By Dr. Michael Obsatz
During this challenging time, many people have demonstrated incredible amounts of compassion. We are in our late seventies and have been ordered to stay at home, avoiding the stores. Twelve different people have asked us if we need anything from the store. One friend offered, “I just bought thirty rolls of toilet paper, do you want me to bring some over?”
We have accepted these rolls of gold from some people, offered to pay them. They refused the money. Having an abundance of toilet paper means that we will not run out during this lifetime. We thank them from the bottom (of our hearts).
It has been interesting seeing what kinds of goods are in short supply in the supermarkets. Someone told me that he saw at woman at Byerly’s with over 100 rolls of toilet paper in two carts which she pushed simultaneously. One man told me he had a six-pack of toilet paper in his cart, and someone offered him twenty dollars for it.
Fear of not having enough, of scarcity, or limitation has always fueled our economy. This time is one where we can learn about many of our fears — fear of loss of control, fear of being ill, fear of dying, fear of isolation, fear of not having enough.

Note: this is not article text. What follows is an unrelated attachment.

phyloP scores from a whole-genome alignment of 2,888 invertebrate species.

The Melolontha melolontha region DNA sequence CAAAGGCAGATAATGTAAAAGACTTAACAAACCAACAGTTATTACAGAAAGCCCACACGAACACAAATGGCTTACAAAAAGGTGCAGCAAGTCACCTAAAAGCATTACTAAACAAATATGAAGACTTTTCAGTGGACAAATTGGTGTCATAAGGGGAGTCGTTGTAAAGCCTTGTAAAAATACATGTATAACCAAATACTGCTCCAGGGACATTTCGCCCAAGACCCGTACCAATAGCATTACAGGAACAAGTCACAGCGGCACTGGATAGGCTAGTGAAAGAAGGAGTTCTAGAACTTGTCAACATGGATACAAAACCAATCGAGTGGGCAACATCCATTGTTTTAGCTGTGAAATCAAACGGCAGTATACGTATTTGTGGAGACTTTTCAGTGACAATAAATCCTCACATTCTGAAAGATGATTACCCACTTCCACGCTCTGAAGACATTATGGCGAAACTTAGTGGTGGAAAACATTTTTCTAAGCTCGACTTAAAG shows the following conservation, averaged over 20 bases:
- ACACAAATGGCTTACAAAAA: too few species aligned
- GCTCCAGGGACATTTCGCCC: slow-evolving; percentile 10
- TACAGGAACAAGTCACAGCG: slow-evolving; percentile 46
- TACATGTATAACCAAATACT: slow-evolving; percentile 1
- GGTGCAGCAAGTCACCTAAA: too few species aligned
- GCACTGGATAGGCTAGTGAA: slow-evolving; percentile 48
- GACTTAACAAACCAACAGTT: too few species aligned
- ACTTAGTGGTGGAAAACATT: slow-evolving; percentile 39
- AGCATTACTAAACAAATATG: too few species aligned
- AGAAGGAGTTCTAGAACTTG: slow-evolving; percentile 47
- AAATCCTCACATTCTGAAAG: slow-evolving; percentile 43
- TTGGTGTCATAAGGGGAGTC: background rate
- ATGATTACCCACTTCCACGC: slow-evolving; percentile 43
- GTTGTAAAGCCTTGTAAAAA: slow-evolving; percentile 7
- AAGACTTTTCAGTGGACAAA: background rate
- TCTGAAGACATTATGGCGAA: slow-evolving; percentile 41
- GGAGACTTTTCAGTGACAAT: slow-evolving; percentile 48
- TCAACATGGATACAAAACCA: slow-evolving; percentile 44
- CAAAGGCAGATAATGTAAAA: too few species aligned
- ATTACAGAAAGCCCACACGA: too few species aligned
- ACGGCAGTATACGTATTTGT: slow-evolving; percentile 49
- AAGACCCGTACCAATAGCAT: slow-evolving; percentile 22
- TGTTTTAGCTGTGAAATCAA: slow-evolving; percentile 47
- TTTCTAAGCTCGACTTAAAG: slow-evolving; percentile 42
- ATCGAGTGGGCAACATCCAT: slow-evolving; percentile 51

This difficult challenge also teaches us about sharing, connecting, and being compassionate toward others. Our next door neighbors have been shopping for groceries for us for the last few weeks. They are younger, and supposedly less susceptible to becoming ill in public places. Their kindness is beautiful. We are spiritually connected like a family.
As spring comes, and flowers start to bloom, and grass turns greener, we see that there is always another opportunity for wonder. It is the season of the resurrection. Something dies, and something is reborn.
Eastertime is about the Crucifixion, the tomb time, and the Resurrection. There are always signs of hope — one flower, one leaf, one blade of grass — and one toilet paper roll — at a time.
Love and blessings,